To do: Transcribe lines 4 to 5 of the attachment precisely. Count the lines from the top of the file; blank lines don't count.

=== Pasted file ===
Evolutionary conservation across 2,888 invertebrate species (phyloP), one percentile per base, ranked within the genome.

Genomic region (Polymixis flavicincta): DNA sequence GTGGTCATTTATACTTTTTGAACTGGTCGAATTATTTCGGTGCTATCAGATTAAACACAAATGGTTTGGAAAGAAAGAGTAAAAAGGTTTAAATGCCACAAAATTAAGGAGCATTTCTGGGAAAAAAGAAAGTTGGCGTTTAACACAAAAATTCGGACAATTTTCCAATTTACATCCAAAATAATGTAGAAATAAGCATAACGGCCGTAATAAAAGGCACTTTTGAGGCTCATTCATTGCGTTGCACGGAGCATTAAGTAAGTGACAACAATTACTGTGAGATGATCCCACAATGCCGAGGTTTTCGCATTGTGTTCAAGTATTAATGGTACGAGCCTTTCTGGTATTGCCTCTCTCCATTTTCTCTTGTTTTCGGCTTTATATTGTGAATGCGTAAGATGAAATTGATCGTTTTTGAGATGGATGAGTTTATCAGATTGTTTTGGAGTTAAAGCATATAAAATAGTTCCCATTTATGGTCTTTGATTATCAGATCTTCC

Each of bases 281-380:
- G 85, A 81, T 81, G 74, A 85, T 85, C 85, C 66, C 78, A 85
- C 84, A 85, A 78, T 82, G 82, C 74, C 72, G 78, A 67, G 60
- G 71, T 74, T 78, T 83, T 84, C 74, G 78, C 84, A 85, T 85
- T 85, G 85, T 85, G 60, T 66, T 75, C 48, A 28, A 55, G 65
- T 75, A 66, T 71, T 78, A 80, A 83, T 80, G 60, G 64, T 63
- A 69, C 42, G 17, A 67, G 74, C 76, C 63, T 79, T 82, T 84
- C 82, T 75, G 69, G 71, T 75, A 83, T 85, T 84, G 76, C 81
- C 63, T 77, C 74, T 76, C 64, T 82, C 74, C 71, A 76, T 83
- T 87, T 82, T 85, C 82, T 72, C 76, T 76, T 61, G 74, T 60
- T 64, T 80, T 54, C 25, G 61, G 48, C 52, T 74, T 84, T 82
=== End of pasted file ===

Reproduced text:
- G 85, A 81, T 81, G 74, A 85, T 85, C 85, C 66, C 78, A 85
- C 84, A 85, A 78, T 82, G 82, C 74, C 72, G 78, A 67, G 60